Illinois Bill Designed to Protect Teen Football Players Fumbles in Committee
SPRINGFIELD, Ill. (IRN/KMOX) — Do you have a preteen or teenage playing football in Illinois? State lawmakers are worry about them getting hurt on the gridiron, but not everyone is for a government-as-nanny-state.
An attempt to regulate the amount of tackling high school and youth football players can do during practice fumbled during an Illinois House committee hearing Wednesday.
The bill sponsor by State Rep. Carol Sente (D-Vernon Hills) pointed out, “At a time, many questioned whether telling people they had to wear seat belts, or that they shouldn’t smoke, were appropriate issues for the legislature, too Big Brother, and we shouldn’t tackle them, but the legislature did pass those laws due to corresponding health risks much like this, and today we consider that commonplace.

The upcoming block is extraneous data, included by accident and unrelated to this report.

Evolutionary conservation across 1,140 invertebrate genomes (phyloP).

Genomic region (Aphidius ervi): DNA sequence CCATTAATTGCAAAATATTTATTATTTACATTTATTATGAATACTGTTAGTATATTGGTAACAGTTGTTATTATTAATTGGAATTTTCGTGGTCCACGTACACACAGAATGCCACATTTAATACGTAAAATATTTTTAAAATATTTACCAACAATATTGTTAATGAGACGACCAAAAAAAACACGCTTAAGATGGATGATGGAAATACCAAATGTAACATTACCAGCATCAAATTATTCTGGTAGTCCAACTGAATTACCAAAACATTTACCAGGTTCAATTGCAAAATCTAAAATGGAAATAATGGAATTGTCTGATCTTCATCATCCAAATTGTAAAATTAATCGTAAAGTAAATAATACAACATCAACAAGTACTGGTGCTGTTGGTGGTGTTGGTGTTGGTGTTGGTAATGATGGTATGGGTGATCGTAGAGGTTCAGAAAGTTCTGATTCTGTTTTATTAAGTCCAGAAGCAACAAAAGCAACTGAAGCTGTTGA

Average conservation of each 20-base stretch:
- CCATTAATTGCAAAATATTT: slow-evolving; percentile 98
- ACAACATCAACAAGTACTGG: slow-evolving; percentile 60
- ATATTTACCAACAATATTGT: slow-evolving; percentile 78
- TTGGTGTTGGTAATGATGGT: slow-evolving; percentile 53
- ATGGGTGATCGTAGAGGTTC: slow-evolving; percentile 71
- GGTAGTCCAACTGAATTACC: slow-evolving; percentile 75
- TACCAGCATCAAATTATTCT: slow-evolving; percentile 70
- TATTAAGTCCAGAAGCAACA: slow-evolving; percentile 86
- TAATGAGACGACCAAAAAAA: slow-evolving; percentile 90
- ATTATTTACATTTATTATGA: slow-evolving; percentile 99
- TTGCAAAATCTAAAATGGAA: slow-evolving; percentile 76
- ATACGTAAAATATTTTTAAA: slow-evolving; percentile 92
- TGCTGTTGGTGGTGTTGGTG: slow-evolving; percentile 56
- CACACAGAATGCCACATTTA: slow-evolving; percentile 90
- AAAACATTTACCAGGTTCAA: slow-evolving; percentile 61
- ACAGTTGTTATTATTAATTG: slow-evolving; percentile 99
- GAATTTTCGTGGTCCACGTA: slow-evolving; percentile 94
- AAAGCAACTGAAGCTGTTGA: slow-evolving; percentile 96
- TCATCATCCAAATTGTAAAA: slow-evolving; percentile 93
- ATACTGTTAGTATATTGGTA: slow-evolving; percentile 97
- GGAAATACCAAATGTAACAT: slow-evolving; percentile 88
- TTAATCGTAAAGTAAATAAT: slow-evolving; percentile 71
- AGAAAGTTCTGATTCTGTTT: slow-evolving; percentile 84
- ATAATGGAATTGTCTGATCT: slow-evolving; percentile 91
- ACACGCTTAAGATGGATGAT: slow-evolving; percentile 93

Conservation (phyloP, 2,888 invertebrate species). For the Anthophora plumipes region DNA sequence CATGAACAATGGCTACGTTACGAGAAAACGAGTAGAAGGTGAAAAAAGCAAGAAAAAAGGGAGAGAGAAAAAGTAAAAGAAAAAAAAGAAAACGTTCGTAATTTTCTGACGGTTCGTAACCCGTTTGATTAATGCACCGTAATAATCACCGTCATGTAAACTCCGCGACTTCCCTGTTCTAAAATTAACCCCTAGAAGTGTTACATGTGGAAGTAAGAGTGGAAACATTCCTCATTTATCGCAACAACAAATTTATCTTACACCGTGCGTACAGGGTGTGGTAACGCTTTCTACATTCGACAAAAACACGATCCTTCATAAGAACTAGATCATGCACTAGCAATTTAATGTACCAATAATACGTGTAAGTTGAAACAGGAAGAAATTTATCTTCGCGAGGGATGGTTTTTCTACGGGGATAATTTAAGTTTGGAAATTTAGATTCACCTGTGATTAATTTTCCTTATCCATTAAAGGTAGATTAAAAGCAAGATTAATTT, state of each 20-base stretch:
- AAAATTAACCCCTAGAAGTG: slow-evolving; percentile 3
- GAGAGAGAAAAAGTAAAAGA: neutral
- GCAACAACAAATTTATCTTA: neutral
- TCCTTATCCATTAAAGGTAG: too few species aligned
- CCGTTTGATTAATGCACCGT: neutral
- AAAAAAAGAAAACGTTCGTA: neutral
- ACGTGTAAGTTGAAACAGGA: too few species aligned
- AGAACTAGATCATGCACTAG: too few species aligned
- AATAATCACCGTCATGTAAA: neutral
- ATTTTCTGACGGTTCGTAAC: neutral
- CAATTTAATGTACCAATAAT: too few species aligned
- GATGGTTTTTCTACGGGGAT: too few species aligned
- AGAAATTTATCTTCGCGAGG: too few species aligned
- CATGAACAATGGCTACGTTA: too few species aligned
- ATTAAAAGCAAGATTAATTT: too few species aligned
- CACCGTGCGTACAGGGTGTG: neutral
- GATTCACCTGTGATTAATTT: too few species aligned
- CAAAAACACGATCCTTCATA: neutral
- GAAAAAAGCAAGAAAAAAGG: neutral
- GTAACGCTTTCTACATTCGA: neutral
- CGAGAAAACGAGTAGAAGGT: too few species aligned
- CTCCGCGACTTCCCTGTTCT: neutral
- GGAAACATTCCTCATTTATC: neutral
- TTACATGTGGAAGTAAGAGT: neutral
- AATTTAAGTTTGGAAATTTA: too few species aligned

“(The bill) speaks to preventing young football athletes from permanent brain injury.”
State Rep. Bill Mitchell (R-Forsyth) praised Sente’s intentions but said, “These school districts, they can do it themselves, but we’re telling our folks what to do, when we’re not doing a good job here.”
The bill, in the wake of nationwide reports of men in their 40s and 50s suffering debilitating effects of concussions sustained during their playing days, would have limited tackling to two days a week during the season for high school football players and younger.
HB 1205 failed to pass the House Elementary and Secondary Education Committee.
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